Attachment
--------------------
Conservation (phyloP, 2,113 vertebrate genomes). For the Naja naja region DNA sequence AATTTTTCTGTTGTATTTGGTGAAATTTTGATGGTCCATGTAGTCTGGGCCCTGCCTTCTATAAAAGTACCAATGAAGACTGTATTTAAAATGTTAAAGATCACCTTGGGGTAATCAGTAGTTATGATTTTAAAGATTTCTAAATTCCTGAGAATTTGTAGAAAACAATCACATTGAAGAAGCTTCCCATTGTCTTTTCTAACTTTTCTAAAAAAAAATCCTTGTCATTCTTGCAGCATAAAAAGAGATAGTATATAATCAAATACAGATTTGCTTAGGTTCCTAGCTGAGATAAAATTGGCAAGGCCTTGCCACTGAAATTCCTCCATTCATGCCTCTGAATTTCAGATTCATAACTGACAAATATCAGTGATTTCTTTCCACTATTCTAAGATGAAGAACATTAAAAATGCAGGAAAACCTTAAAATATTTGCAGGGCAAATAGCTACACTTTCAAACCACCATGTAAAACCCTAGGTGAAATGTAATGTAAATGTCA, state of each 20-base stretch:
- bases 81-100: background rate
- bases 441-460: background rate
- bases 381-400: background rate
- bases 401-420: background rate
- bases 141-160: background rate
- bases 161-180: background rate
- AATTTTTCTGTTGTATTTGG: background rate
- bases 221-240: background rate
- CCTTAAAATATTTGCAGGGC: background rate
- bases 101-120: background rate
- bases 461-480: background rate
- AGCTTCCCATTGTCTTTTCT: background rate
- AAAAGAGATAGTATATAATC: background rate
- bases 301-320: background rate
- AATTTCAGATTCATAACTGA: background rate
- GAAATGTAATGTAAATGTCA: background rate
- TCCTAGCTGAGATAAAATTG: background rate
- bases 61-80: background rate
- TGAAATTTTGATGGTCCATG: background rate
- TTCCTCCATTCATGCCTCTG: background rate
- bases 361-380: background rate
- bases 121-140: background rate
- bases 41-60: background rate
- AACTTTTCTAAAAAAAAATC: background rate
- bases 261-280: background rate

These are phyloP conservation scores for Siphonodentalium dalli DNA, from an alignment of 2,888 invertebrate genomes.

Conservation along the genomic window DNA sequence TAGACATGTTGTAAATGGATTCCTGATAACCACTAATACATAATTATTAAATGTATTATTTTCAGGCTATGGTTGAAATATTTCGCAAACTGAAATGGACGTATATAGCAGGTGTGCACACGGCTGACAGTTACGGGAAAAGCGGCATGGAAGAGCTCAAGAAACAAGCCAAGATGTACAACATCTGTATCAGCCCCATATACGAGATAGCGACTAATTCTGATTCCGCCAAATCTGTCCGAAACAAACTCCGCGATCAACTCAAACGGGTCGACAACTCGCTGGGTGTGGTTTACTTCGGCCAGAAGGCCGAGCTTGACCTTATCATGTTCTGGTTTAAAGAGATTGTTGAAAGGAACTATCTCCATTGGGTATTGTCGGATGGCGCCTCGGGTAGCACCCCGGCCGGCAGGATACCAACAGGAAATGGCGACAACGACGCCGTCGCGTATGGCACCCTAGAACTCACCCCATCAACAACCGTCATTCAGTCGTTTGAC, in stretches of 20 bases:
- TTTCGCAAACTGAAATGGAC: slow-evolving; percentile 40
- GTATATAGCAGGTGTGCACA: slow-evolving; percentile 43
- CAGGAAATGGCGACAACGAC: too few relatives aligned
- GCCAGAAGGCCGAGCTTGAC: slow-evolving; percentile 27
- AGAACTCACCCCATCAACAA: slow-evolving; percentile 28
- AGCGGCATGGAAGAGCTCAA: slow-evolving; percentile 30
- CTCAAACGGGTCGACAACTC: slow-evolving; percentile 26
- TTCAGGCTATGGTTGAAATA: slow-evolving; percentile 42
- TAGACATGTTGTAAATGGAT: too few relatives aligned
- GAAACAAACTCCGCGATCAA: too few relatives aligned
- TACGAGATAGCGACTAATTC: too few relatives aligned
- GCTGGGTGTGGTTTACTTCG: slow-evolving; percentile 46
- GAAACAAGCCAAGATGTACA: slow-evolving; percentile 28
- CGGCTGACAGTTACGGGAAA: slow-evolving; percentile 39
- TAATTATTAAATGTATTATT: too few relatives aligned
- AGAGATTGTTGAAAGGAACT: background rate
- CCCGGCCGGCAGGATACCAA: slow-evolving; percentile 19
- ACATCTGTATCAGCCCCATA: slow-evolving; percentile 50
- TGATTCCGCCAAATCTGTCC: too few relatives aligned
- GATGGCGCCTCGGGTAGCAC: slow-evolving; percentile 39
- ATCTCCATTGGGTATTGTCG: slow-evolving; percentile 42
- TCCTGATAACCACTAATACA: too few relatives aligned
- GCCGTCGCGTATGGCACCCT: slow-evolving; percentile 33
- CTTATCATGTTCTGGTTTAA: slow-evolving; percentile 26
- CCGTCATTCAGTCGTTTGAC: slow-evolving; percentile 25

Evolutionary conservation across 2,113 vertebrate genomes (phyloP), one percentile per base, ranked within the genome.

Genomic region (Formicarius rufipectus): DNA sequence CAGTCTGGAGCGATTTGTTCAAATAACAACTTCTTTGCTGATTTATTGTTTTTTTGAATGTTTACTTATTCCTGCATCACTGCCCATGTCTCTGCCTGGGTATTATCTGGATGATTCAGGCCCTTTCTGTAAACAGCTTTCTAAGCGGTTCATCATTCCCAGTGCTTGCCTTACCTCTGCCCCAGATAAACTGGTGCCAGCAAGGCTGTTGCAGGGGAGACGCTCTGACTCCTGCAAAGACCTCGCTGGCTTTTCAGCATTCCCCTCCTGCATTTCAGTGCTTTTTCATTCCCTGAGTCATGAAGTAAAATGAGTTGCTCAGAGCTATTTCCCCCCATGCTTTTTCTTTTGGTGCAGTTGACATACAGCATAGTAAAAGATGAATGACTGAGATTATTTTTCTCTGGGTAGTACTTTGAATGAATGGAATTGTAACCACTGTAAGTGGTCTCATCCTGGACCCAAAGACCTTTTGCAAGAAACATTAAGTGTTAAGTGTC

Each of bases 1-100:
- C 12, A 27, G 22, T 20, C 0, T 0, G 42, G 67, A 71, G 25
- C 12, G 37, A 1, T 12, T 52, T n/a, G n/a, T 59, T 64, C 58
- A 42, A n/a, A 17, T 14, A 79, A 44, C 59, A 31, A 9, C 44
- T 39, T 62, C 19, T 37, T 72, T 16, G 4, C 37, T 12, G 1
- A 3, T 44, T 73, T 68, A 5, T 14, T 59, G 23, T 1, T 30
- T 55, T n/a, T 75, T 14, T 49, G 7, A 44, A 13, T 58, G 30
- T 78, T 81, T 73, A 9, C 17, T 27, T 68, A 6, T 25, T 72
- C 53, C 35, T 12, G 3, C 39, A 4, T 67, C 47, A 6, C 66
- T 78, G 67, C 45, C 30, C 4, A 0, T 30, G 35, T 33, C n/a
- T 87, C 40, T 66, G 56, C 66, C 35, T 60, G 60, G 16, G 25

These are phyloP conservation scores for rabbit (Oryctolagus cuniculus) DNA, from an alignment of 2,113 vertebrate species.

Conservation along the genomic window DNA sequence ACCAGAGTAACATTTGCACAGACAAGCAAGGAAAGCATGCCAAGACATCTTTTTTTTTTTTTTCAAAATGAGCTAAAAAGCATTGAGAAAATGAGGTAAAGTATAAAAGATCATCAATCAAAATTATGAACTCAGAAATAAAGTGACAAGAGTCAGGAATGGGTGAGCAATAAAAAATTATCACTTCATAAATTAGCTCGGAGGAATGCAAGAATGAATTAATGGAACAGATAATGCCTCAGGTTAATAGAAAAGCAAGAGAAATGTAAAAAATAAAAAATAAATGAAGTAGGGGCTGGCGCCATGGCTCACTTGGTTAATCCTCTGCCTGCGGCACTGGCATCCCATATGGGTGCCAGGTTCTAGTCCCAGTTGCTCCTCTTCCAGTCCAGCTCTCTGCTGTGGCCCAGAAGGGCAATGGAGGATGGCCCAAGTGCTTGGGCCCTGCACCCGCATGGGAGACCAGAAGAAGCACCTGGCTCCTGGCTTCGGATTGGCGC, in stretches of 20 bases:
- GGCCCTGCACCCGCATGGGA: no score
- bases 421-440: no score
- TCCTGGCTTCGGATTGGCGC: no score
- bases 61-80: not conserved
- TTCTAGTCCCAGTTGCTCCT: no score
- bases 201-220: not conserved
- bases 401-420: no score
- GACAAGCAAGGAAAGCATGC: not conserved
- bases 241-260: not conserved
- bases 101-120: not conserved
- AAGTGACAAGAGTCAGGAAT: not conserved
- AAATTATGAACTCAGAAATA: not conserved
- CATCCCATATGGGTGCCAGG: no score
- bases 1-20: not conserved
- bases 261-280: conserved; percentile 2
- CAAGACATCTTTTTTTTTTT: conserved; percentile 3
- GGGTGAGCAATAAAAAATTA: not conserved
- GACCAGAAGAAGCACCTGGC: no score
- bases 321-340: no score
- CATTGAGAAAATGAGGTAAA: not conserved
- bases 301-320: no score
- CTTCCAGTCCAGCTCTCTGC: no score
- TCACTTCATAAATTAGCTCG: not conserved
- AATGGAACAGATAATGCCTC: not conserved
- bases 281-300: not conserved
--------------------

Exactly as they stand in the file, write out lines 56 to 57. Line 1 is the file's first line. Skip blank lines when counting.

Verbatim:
Each of bases 1-100:
- C 12, A 27, G 22, T 20, C 0, T 0, G 42, G 67, A 71, G 25